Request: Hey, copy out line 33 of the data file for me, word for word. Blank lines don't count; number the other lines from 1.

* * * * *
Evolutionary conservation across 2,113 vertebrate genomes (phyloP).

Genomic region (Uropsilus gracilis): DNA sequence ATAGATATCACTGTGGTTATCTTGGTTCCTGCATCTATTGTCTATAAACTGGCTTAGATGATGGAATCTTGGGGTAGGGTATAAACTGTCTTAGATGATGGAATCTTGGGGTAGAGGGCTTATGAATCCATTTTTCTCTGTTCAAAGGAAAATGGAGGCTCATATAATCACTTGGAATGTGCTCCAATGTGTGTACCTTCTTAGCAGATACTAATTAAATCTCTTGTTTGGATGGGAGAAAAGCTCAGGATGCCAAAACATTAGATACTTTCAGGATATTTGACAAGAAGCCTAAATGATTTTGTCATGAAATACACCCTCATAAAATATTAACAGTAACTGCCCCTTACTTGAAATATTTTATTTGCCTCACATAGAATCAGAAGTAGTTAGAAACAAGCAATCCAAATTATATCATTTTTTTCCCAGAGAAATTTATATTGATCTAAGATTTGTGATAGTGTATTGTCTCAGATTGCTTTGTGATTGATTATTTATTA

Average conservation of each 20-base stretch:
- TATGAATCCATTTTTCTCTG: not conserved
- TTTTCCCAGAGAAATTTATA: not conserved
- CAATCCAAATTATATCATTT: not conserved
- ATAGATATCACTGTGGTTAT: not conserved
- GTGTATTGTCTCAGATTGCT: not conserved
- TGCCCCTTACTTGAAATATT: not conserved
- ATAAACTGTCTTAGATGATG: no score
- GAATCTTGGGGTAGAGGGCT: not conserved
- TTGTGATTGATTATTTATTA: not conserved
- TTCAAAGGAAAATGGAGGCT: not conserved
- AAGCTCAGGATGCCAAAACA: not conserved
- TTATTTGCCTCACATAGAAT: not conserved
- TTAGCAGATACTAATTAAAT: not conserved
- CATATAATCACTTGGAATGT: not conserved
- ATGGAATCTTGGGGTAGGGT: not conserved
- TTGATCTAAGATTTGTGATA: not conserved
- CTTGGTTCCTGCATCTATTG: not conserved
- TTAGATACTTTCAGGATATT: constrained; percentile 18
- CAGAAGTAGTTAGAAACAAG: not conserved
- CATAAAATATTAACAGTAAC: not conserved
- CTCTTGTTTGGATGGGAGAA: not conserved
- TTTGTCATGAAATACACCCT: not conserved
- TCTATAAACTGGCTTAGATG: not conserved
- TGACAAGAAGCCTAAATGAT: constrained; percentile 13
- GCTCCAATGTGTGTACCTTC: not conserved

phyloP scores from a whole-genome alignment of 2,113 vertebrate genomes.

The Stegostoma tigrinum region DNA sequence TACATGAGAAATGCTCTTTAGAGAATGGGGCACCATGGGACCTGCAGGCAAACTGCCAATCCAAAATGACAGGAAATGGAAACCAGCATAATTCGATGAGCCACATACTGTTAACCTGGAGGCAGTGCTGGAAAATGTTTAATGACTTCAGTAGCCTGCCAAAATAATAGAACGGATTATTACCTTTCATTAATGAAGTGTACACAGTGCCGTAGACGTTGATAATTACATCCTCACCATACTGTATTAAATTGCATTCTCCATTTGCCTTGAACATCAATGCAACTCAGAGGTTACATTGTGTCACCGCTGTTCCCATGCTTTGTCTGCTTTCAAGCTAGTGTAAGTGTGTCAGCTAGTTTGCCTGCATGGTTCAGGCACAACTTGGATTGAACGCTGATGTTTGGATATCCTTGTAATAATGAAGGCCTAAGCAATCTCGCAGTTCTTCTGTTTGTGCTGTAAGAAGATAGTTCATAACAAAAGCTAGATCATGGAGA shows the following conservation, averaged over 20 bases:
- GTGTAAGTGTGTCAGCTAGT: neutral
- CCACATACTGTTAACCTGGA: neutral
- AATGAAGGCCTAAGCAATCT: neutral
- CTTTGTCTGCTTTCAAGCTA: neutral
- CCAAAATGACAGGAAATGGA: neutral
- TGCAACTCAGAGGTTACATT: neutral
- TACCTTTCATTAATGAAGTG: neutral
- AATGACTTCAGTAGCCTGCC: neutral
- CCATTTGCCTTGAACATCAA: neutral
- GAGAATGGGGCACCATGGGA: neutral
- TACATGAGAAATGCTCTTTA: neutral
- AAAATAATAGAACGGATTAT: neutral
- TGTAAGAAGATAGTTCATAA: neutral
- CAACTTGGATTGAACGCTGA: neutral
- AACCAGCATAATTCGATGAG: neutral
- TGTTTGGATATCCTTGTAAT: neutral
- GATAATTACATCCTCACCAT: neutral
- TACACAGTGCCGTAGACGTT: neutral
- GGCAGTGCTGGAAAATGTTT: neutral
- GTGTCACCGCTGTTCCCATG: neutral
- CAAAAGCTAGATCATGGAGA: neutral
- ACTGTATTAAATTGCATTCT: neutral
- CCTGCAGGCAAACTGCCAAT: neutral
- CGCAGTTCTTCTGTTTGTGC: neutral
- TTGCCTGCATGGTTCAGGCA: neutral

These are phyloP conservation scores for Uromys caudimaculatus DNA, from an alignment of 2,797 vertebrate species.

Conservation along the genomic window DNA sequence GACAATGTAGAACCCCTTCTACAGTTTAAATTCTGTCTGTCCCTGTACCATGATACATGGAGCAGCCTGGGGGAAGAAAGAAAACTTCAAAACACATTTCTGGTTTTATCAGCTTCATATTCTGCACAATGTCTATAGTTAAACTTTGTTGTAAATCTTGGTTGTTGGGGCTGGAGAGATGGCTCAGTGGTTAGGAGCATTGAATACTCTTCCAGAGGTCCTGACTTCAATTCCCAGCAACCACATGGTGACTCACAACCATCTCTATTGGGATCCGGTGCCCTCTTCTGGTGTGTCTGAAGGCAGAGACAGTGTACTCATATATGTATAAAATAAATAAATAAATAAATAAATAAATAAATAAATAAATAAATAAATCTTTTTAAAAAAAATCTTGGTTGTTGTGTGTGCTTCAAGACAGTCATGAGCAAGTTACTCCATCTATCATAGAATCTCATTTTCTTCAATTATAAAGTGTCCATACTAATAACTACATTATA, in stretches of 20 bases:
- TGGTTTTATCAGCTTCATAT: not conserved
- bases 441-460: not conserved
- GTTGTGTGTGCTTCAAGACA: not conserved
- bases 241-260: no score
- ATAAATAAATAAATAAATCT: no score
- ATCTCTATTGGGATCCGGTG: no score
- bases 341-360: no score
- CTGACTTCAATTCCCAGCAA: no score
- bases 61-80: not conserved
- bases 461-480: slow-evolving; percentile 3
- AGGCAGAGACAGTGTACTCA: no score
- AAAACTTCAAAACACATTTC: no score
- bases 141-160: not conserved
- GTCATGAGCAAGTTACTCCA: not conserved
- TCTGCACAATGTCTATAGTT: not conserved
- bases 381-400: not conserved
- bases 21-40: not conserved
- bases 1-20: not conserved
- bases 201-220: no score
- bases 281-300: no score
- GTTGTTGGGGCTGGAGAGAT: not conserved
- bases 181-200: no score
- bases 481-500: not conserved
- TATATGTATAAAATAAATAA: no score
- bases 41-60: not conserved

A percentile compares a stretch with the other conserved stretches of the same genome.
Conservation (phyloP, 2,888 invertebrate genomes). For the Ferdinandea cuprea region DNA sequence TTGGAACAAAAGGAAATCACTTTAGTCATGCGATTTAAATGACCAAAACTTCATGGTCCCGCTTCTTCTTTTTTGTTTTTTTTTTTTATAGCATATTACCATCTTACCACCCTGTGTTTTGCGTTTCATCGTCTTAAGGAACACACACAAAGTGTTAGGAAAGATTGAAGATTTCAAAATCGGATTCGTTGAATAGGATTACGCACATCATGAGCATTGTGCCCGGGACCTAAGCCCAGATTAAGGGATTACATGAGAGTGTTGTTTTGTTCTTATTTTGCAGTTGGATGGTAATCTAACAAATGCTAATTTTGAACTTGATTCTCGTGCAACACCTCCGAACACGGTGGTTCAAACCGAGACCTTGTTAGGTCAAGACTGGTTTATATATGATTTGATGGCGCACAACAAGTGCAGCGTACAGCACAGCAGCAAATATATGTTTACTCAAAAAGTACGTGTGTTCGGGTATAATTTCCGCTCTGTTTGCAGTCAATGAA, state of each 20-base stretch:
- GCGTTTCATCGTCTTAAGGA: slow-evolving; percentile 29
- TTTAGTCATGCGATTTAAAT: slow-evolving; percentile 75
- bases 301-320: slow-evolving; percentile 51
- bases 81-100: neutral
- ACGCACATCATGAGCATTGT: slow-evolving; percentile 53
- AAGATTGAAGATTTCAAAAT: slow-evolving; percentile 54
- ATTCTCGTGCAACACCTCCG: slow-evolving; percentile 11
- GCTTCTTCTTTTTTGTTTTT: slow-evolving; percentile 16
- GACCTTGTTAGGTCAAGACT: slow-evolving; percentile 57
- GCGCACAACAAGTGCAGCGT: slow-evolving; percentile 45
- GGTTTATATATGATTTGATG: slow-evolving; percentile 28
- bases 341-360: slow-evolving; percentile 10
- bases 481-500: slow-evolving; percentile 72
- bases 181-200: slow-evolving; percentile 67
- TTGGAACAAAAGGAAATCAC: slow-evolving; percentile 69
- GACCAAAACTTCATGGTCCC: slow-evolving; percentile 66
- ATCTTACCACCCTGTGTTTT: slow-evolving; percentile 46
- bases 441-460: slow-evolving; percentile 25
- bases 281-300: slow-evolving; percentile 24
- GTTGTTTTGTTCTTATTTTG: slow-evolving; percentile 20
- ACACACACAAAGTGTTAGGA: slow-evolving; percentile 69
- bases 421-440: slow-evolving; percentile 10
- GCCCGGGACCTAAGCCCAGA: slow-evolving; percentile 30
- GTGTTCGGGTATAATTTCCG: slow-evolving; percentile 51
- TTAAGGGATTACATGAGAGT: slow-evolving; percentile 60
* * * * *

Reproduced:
- AATGAAGGCCTAAGCAATCT: neutral